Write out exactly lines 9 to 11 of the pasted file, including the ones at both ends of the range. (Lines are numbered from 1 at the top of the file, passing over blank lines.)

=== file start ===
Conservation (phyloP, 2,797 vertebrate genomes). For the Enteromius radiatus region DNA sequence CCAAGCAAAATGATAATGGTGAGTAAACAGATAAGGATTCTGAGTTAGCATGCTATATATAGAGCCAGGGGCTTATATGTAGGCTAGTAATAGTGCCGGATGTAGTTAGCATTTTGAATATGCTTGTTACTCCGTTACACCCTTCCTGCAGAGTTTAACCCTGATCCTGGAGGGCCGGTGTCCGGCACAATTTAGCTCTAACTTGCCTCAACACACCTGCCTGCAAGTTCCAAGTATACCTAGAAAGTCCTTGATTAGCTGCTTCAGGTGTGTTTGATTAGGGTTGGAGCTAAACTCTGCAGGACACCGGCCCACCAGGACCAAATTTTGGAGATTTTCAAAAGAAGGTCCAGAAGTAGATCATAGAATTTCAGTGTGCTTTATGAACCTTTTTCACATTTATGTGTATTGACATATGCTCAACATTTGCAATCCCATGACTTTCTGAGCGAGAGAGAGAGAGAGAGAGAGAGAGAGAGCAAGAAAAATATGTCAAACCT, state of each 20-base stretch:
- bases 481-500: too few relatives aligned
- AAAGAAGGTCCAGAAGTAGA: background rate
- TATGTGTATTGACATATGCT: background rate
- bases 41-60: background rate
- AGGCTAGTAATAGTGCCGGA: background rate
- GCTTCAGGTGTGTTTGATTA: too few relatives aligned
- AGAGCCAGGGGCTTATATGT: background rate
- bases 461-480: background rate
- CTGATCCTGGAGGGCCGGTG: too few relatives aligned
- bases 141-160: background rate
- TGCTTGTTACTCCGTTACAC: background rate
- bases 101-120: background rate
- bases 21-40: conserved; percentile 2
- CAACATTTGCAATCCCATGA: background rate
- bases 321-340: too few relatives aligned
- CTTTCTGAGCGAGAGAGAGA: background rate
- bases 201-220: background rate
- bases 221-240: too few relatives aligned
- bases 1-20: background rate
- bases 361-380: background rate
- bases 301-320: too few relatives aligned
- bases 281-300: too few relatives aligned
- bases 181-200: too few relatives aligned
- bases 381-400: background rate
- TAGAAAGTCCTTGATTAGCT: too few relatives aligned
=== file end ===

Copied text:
- bases 461-480: background rate
- CTGATCCTGGAGGGCCGGTG: too few relatives aligned
- bases 141-160: background rate